Russia warns North Korea over threats of nuclear strike
Russia has warned North Korea that threats to deliver “preventive nuclear strikes” could create a legal basis for the use of military force against the country, suggesting that even Pyongyang’s few remaining friends are growing concerned about its increasingly confrontational stance.
The Russian foreign ministry statement, which follows a North Korean threat to “annihilate” the US and South Korea, also criticises Washington and Seoul for launching the largest joint military drills yet to be held on the peninsula.
“We consider it to be absolutely impermissible to make public statements containing threats to deliver some ‘preventive nuclear strikes’ against opponents,” the Russian foreign ministry said in response to North Korea’s threats.
“Pyongyang should be aware of the fact that in this way the DPRK will become fully opposed to the international community and will create international legal grounds for using military force against itself in accordance with the right of a state to self-defense enshrined in the United Nations Charter,” continued the statement, translated by Itar Tass news agency.
Washington and Seoul launched their annual joint military exercises on the peninsula on Monday, stepping up the manoeuvres in response to North Korea’s fourth nuclear test in January and rocket launch in February.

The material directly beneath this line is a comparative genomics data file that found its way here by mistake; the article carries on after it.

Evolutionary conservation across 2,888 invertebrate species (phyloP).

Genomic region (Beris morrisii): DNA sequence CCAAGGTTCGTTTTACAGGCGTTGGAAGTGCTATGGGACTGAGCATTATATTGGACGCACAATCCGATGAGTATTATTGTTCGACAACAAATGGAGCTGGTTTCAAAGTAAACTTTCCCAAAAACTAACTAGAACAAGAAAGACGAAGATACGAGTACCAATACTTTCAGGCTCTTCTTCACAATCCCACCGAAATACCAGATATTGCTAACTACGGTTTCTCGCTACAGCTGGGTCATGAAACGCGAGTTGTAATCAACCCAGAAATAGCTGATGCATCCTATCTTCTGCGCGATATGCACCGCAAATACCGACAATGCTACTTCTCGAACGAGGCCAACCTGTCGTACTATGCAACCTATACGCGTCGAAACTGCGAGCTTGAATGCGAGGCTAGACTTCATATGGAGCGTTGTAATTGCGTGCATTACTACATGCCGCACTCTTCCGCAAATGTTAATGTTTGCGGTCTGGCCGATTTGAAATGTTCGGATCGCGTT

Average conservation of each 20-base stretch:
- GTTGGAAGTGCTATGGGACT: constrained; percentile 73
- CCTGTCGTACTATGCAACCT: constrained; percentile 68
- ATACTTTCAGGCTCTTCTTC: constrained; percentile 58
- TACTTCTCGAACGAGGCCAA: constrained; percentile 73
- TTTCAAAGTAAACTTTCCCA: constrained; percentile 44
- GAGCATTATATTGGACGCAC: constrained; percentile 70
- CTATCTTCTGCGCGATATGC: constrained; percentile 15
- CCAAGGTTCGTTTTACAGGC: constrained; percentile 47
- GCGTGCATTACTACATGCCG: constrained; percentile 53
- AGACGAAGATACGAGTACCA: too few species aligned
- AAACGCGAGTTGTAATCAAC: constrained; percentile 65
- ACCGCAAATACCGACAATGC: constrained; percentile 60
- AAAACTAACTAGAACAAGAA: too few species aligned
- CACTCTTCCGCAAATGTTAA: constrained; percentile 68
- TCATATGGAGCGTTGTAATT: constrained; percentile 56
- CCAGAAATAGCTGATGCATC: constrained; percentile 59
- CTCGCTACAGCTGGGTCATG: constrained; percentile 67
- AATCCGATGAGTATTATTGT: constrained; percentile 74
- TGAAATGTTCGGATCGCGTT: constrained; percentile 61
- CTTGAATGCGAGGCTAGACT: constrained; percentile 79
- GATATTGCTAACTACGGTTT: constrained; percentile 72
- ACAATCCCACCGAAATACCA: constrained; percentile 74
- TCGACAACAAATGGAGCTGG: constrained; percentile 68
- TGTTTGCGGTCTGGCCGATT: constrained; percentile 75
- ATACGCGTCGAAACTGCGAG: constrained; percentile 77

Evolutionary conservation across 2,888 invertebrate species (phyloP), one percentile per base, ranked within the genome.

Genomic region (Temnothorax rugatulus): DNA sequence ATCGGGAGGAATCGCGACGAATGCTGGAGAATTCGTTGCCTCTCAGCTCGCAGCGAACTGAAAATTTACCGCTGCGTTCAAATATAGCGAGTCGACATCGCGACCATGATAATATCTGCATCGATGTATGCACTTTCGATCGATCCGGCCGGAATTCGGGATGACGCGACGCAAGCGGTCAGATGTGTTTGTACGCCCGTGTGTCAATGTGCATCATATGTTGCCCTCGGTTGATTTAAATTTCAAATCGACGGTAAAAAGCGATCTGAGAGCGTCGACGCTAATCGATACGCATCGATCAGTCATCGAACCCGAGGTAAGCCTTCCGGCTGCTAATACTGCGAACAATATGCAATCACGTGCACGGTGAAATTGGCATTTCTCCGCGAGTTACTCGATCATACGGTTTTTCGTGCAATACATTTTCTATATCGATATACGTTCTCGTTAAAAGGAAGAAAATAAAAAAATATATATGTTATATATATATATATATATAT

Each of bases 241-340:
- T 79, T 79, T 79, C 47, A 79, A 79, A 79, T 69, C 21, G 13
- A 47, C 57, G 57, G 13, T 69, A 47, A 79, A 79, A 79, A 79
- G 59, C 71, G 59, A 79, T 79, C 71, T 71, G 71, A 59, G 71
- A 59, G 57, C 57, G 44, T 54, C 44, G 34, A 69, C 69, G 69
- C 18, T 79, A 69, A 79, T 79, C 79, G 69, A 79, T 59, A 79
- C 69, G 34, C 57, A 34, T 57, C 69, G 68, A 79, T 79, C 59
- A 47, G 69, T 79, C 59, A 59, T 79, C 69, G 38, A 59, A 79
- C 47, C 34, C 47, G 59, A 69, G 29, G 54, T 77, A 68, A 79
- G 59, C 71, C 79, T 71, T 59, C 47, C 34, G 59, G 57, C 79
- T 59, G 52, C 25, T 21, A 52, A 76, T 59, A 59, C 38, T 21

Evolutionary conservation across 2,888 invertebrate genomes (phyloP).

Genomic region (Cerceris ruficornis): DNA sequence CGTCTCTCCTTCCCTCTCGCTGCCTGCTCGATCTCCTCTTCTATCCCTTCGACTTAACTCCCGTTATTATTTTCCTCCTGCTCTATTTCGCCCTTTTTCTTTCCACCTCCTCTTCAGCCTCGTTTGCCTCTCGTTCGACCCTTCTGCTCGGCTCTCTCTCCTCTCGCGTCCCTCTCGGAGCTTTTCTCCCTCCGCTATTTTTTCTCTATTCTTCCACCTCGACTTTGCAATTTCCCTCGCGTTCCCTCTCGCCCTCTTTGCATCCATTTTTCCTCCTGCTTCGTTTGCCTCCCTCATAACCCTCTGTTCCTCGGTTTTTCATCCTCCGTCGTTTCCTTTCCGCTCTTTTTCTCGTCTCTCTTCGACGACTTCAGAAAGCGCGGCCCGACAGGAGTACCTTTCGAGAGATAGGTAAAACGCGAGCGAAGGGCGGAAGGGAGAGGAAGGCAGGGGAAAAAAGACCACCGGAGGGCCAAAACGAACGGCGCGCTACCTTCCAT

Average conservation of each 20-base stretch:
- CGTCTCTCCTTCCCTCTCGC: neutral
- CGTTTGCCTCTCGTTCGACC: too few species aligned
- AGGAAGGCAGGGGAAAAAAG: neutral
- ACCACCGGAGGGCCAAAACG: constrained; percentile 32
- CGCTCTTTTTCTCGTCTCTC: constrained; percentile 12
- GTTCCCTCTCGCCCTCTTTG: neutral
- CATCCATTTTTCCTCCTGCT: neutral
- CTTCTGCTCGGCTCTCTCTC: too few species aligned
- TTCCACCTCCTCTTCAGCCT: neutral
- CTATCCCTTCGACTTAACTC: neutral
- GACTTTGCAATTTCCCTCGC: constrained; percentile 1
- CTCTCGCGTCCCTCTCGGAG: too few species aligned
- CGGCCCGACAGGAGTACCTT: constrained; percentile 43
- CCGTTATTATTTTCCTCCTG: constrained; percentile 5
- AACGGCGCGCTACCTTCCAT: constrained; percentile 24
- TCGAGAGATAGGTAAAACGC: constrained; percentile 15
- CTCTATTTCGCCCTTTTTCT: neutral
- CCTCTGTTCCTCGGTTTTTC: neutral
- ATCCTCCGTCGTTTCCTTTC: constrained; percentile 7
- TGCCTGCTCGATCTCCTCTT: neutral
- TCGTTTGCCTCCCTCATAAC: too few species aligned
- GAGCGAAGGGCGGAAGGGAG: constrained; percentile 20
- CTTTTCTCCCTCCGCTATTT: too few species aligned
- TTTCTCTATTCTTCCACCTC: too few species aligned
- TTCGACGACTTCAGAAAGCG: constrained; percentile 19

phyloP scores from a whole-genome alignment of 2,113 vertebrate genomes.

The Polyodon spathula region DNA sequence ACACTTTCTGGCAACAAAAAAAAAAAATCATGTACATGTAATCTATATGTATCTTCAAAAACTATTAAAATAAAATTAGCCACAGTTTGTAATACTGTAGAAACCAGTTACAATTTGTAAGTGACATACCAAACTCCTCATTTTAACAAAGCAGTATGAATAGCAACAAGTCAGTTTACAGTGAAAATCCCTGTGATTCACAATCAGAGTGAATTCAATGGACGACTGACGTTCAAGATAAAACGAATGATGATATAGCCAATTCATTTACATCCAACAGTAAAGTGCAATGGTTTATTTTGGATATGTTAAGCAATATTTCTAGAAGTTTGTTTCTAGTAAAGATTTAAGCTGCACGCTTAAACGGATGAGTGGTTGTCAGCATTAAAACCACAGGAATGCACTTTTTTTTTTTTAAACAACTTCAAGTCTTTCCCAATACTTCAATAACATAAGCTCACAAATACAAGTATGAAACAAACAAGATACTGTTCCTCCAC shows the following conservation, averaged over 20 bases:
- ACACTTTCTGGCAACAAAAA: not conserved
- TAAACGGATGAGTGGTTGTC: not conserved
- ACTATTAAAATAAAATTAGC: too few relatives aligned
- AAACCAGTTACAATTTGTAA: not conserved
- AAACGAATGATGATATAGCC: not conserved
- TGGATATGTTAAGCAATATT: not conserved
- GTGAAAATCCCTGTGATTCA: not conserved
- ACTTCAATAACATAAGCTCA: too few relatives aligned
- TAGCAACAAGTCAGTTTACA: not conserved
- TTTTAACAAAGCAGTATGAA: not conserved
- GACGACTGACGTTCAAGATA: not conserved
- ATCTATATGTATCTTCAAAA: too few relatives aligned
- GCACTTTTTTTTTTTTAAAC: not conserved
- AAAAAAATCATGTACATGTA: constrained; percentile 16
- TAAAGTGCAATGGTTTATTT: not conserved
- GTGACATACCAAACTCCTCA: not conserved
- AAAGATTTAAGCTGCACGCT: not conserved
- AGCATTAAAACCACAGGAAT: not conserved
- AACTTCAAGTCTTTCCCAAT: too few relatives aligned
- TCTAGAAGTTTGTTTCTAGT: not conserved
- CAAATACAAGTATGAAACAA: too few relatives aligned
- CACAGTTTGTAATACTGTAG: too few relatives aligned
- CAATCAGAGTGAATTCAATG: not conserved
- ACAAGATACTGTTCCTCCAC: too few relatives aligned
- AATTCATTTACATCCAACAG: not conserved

But while the statement said Moscow was opposed to the tone of North Korea’s response, it also said the scale of the American-South Korean joint exercise put “unprecedented … military and political pressure on Pyongyang”.
“Naturally, as a state, which is directly named as an object of this kind of military activities, the Democratic People’s Republic of Korea (DPRK) cannot but feel reasonably concerned for its security,” the statement said.
Pyongyang had said the drills, which are set to run to the end of April, are rehearsals for invading.
Russia has historically had close relations with North Korea, making its warning that the country may be laying itself open to military action particularly notable.
But one observer said Moscow’s response could be expected, given the tone of North Korea’s recent public statements.
“Pyongyang should be learning that the types of threats they continue to make will have consequences,” said Daniel Pinkston, a Seoul-based North Korea researcher at Troy University.
“The security dilemma dynamics that the behaviour and rhetoric set in motion are making Son’gun Korea less secure, not more secure,” he said. “This is the flaw in their national security strategy, and it will continue to be exposed in the future.”
Another North Korea watcher said the statement might be better viewed as a warning to Pyongyang of what others might do, rather than Russian actions in particular.
“Russia is pointing out to North Korea that its inflammatory rhetoric risks giving its opponents – primarily South Korea and the US – just cause to pursue military action against it,” said regional expert Christopher Green.
Inter-Korean relations have worsened significantly in recent weeks, with Pyongyang showing particular sensitivity to the UN sanctions agreed last week.
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